Jack: My favorite comedian of all time is Buster Keaton. He is recognized as one of the top 3 silent film comedians, along with Charlie Chaplin and Harold Lloyd. Buster is also known as one of the greatest stuntmen ever. Watch the final 15 minutes of Steamboat Bill Jr. and you’ll understand why.
Buster took many risks performing those stunts. Most of the risks were anticipated and were carefully planned into the films. For example, judged the riskiest stunt in silent film history is one of Buster’s iconic scenes and is a part of the final 15 minutes of Steamboat Bill Jr. He is seen standing in the middle of a street during a cyclone when the facade of a house collapses towards him. Amazingly, Buster happens to be standing where the facade’s open second story window falls and he emerges unharmed. This was a calculated risk. Buster and the film crew took measures to minimize the risk of Buster being killed by the façade. The size of the window gave Buster all of 2” clearance on either side of his body. A nail was placed at the exact spot where Buster needed to stand. The façade was a fully-formed, heavy-weight unit so that the movie’s manufactured hurricane-like winds would not blow the building unit off of its intended path.
In business, senior management takes many risks. They occur during contract negotiations, determining which product to develop, evaluating which distribution channels and markets to pursue, what employees to hire, etc. These risks, hopefully, are carefully planned within the context of a fully-formed business plan. One of the results from a business plan is a forecast, usually 3 to 5 years forward. The plan should have a balance sheet, P&L and cash flow forecasts. Questions arise as to how much effort needs to be placed in projecting the various elements of the forecast and how frequently the forecast should be updated.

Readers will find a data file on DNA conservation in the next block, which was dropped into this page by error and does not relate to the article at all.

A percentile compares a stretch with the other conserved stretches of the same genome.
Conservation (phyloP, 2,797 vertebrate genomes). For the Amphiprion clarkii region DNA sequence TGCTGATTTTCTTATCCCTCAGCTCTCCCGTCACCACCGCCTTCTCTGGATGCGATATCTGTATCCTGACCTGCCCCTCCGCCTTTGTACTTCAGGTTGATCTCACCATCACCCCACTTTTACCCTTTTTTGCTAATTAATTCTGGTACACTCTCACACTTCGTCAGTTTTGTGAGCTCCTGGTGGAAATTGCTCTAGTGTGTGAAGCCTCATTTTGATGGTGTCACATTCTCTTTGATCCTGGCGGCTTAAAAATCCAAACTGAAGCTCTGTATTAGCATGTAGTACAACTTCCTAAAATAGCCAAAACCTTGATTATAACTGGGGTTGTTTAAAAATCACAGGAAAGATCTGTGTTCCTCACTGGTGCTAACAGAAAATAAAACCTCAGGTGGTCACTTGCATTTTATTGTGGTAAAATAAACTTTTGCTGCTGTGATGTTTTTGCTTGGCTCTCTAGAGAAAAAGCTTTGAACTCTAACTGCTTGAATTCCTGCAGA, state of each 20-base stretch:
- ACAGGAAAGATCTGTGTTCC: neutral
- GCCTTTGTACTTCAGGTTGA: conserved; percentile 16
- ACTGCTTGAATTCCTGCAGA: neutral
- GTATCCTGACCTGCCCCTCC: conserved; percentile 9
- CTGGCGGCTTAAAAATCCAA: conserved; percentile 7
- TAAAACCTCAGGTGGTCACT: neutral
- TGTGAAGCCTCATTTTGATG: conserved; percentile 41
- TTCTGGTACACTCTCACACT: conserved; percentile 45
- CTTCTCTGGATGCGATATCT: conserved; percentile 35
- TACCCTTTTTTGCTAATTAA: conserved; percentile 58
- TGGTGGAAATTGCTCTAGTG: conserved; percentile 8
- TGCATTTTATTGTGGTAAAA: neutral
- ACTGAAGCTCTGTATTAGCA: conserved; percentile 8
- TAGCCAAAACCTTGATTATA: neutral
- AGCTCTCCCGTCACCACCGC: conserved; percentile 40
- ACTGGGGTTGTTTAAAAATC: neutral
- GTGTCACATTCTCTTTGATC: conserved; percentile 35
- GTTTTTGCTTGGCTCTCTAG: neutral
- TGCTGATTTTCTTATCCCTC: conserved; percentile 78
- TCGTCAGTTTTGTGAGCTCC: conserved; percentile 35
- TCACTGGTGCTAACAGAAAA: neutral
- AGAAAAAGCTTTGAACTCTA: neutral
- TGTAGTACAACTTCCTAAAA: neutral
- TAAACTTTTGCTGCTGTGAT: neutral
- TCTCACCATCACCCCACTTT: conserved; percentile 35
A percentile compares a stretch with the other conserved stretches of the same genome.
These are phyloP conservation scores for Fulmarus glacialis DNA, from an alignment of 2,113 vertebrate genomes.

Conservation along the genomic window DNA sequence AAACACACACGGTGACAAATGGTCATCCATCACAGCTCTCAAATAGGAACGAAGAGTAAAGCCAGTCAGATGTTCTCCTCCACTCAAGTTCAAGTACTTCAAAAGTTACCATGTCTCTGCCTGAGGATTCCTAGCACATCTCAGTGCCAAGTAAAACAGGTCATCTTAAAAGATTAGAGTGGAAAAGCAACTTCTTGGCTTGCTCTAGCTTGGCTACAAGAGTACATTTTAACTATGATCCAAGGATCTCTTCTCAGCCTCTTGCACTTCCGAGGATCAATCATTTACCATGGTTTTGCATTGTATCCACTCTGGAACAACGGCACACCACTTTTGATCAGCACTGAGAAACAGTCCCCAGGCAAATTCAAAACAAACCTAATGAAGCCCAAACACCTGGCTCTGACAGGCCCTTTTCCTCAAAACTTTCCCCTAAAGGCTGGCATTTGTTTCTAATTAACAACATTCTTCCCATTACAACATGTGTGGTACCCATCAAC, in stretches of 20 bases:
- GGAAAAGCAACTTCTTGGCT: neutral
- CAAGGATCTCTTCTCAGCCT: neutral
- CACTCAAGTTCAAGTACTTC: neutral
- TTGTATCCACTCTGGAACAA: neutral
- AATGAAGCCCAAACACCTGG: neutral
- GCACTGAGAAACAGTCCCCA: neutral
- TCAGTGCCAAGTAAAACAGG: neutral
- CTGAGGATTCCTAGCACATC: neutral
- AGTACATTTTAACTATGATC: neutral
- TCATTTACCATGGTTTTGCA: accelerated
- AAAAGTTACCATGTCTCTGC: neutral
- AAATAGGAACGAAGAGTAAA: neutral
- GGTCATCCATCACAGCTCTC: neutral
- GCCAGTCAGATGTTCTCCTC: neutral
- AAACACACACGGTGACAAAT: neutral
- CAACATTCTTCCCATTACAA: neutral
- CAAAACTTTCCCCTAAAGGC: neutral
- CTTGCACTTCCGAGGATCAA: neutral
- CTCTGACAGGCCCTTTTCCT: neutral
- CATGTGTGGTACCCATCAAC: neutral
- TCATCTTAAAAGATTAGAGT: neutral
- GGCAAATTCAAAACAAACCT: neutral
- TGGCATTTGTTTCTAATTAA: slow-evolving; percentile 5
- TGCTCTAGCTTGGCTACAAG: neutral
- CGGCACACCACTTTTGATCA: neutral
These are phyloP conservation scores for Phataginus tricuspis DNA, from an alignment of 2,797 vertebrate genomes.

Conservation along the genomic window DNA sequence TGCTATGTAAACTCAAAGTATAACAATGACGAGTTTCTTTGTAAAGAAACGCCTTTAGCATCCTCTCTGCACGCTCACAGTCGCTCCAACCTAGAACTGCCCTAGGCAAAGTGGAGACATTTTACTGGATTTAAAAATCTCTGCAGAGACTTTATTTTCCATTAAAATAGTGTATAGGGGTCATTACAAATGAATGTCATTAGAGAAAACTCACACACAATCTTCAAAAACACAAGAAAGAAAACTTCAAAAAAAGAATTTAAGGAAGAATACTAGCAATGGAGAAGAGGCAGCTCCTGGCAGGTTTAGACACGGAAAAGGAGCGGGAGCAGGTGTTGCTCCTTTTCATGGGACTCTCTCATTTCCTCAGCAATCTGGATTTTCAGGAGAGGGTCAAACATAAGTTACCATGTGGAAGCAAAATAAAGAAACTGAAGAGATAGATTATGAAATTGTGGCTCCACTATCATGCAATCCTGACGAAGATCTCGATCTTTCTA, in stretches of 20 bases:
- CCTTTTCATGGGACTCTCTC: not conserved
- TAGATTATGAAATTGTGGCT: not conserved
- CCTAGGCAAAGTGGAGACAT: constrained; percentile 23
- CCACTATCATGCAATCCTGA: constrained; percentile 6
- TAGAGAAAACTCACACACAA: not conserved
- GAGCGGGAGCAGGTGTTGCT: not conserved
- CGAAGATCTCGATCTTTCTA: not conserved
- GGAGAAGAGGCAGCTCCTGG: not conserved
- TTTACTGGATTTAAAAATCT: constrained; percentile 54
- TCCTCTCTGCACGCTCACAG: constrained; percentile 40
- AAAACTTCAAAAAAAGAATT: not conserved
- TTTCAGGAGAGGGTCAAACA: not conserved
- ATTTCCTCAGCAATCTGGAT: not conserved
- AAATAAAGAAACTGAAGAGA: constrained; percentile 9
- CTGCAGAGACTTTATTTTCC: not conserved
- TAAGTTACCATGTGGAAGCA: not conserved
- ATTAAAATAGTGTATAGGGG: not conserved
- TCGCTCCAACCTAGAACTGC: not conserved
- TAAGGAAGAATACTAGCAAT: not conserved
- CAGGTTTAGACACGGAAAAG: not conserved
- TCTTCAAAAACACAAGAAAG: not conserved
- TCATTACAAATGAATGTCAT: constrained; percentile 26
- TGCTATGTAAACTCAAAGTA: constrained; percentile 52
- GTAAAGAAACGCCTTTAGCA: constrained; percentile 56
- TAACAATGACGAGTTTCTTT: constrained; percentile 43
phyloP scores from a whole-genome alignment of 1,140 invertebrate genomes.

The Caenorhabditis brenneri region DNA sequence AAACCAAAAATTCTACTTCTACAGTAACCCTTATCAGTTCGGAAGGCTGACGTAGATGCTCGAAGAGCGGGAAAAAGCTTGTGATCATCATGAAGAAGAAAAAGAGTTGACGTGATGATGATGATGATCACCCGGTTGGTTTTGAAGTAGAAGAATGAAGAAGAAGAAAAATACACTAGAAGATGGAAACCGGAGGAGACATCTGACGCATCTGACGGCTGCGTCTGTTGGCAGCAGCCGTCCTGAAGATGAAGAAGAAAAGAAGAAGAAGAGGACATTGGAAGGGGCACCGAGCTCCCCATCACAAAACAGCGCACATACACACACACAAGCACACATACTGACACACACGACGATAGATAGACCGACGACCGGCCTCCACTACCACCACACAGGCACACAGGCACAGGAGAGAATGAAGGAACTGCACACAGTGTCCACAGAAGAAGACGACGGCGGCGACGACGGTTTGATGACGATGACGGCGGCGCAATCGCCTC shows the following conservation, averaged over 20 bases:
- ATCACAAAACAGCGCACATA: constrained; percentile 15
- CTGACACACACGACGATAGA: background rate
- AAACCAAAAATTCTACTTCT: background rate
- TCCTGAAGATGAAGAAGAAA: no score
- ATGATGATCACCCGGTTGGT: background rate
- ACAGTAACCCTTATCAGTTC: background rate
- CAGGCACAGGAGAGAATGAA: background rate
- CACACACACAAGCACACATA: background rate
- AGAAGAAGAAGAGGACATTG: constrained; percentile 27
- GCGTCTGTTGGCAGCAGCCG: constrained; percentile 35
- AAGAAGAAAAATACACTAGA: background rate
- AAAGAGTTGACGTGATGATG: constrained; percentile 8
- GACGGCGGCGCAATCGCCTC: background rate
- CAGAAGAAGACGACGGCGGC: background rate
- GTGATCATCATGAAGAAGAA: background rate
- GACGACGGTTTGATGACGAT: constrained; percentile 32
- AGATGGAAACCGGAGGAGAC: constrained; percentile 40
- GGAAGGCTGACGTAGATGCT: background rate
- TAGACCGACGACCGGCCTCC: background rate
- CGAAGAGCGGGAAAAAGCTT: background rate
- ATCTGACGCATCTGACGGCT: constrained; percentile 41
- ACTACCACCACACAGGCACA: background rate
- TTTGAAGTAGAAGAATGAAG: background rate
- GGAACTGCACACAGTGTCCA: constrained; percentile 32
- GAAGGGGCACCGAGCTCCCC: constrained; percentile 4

Broadly speaking, in today’s environment, revising the forecast should be an ongoing effort. In general, the greater the materiality and the higher the variability, or β in stock terms, the more frequent the items should be reviewed. For example, revenue projections generally fall into this category. Everything from the 4 Ps to general market conditions should be reviewed frequently. Like Buster’s nail in the ground, you need to know each day/week where revenues are headed so you can plan everything from inventory needs to headcount requirements and so on. Other items require a far less frequent review. Many companies will find that their facility costs will remain static over a long period of time and that their costs may not be that material to the company’s bottom line.
But some risks appear from nowhere and not only to require management to react swiftly but also to have anticipated the incident or its ramifications. Going back to Buster, in his film Sherlock Jr., he is seen running across the top a moving train. As he runs out of train, he leaps and catches the chain of a railroad water tower. His weight causes the chain to be lowered and, with that, water comes pouring out of the spout and knocks Buster to the tracks. He then gets up and runs away. Filming was suspended the next two days because Buster was sore and experiencing headaches. About a decade later while examining x-rays during a physical exam, Buster’s physician asked him when he broke his neck. At first Buster couldn’t recall any time, and then remembered that Sherlock Jr. scene.
That was a risk neither Buster nor the film crew anticipated. But senior management cannot ignore planning for an unexpected risk. Management needs to have a back-up plan prepared in advance for such things as natural disasters, health epidemics and, God forbid, terrorist attacks. How will you maintain communication with your employees, customers, vendors and those who have financed your business? Does your business plan have a worst case scenario wherein you plan for a three or six month delay in funding? What if revenues are cut in half due to economic conditions beyond your control? These extraordinary events must be “forecasted” and made part of an implementation plan, reviewed with management and then updated periodically.